"We don't have to agree on everything to agree it's time to do something," Obama said less than a month after he and Vice President Joe Biden announced their plans to address gun violence in the wake of the Newtown school shooting.

Sunlight Foundation:
As the Senate prepares to take up the first major gun control debate since last December's shooting massacre in Connecticut, a Sunlight Foundation analysis of the political pressures on 26 key senators paints a pessimistic picture for passage.
When you don't control both houses, you don't always get everything you want. But you get something.

More on important issues surrounding gun violence and some scholarly perspective on the events of 12/14 below the fold:

National Journal:

The White House still thinks it has the Senate votes to put Chuck Hagel in the top job at the Pentagon, but concedes it would be a narrowly won victory.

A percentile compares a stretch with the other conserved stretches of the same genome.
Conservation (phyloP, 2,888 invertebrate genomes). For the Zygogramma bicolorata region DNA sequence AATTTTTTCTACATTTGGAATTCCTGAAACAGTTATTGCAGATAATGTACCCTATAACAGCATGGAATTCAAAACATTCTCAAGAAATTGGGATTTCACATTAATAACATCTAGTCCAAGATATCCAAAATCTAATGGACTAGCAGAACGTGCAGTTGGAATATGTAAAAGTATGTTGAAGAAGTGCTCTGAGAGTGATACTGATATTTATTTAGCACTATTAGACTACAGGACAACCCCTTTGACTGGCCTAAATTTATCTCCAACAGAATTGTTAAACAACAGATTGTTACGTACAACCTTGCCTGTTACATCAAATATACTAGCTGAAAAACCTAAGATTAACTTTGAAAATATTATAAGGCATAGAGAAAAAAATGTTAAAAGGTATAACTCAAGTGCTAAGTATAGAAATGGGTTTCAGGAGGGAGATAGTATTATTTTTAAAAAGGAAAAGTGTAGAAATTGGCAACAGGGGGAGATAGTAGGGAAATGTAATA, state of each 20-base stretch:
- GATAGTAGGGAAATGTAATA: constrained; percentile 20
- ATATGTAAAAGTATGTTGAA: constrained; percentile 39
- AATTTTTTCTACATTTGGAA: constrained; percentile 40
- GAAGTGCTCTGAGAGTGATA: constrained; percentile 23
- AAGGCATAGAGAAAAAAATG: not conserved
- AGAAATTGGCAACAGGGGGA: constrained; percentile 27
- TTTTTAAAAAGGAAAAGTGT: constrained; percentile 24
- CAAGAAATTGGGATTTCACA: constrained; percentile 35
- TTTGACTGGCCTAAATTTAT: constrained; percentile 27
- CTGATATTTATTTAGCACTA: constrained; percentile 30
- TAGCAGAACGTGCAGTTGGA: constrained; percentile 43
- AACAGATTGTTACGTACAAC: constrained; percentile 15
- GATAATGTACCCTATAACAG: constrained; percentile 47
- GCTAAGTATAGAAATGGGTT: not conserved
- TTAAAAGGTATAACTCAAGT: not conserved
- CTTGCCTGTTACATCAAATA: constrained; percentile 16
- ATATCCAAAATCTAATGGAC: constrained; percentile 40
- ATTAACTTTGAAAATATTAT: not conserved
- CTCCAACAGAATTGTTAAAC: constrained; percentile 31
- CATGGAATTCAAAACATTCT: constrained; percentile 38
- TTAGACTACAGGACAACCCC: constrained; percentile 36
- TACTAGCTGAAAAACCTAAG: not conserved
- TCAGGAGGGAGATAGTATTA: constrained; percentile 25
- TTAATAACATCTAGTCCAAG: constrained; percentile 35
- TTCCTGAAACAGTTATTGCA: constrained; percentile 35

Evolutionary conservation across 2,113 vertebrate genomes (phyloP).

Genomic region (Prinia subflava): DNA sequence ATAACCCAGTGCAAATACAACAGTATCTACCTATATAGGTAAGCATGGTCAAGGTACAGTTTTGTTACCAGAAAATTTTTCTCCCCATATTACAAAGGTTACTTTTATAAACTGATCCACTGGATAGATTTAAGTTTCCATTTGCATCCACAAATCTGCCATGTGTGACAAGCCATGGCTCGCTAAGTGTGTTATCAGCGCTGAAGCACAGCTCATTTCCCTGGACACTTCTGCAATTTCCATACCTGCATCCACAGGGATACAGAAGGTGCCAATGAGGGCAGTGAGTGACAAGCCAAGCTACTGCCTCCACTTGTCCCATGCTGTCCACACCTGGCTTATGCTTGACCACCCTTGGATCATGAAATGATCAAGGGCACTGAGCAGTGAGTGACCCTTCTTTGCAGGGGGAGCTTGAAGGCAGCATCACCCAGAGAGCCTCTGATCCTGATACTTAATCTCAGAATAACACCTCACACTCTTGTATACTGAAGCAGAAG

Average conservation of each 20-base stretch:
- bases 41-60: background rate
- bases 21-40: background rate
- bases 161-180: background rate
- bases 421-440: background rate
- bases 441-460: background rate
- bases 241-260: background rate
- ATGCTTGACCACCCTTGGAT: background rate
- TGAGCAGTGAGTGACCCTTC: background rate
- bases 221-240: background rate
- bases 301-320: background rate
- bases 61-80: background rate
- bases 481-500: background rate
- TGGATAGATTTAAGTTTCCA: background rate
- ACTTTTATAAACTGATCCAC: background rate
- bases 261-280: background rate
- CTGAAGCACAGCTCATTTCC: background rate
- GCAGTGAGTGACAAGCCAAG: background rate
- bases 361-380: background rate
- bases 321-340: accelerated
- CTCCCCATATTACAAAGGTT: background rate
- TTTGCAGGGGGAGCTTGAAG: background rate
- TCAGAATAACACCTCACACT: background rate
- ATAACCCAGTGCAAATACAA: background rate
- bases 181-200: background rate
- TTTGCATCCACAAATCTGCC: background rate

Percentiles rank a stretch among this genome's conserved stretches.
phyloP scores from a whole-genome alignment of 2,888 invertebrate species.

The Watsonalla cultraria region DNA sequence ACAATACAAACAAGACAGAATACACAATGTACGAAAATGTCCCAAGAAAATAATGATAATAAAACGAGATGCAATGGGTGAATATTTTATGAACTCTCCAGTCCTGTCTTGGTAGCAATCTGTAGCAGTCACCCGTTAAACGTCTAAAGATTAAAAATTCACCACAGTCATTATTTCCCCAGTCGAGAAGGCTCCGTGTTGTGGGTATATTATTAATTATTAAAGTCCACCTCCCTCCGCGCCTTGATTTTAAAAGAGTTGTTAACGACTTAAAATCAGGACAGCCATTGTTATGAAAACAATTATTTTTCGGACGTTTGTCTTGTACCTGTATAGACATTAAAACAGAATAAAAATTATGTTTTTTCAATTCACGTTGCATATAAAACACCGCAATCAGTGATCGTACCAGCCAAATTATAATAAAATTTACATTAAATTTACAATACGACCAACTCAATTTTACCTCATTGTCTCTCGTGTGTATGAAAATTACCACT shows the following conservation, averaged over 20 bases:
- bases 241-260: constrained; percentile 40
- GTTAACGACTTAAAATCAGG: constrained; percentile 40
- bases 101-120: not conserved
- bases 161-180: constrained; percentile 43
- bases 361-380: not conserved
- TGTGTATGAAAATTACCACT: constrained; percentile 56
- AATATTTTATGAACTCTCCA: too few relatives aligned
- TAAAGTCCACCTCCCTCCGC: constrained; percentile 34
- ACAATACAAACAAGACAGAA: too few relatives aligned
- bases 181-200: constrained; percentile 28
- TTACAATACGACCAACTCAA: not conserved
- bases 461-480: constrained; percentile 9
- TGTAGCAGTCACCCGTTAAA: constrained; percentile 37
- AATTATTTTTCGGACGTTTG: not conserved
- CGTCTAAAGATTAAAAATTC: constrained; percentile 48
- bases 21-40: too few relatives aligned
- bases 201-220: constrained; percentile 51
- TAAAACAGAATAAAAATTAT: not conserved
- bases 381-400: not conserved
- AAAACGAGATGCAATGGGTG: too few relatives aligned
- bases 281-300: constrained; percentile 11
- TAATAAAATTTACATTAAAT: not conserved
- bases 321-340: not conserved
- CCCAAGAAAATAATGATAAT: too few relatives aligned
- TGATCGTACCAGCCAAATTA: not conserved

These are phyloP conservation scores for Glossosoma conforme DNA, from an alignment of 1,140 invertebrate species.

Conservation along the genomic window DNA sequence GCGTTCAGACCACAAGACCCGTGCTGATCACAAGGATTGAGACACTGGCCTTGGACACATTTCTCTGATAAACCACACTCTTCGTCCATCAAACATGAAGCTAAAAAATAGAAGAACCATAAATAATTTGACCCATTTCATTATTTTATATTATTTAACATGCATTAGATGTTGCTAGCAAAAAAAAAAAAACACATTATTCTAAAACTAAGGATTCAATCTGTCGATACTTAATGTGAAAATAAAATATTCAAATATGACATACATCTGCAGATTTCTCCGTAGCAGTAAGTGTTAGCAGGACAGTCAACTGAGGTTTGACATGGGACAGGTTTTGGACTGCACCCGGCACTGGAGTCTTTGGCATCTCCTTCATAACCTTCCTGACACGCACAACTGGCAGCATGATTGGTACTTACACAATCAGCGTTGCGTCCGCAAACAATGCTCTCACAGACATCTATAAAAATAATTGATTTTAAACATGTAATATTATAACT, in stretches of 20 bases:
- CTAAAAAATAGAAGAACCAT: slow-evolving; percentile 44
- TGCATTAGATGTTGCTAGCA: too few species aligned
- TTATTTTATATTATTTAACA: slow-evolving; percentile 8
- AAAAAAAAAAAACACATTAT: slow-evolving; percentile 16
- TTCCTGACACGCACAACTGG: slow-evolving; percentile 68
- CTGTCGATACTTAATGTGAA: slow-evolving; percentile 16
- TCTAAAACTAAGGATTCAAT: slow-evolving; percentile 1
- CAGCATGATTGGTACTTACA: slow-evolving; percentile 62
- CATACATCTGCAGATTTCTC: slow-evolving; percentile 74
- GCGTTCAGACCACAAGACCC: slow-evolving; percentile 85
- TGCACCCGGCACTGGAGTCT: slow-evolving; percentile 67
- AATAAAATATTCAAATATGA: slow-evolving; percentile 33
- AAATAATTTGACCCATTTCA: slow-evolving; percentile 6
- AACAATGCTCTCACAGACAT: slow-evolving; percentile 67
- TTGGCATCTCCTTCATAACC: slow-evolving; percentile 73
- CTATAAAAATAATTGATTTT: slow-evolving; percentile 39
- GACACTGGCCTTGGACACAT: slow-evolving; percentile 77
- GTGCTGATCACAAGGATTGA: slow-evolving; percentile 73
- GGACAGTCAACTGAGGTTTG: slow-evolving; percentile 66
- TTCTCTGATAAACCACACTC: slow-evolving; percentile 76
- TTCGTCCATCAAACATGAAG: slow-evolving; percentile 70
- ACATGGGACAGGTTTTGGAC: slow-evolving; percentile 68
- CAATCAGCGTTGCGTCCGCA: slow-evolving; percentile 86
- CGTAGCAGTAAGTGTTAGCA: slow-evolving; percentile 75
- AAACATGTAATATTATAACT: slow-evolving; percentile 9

After a confirmation hearing last week that did nothing to help Hagel's candidacy, the Obama administration counts about 57 senators as supporting his nomination to lead the Defense Department. A handful more have said they would oppose a filibuster.

Hagel is continuing his Capitol Hill courtesy calls this week, scheduled to meet with roughly 20 senators, which would push his total to about 72, a senior administration official said.

And those meetings are said to have gone better than his public berating at the Senate Armed Services Committee.

"They have a very different tone than that hearing had," the official said, adding that the administration was "very confident" Hagel would clear the Senate.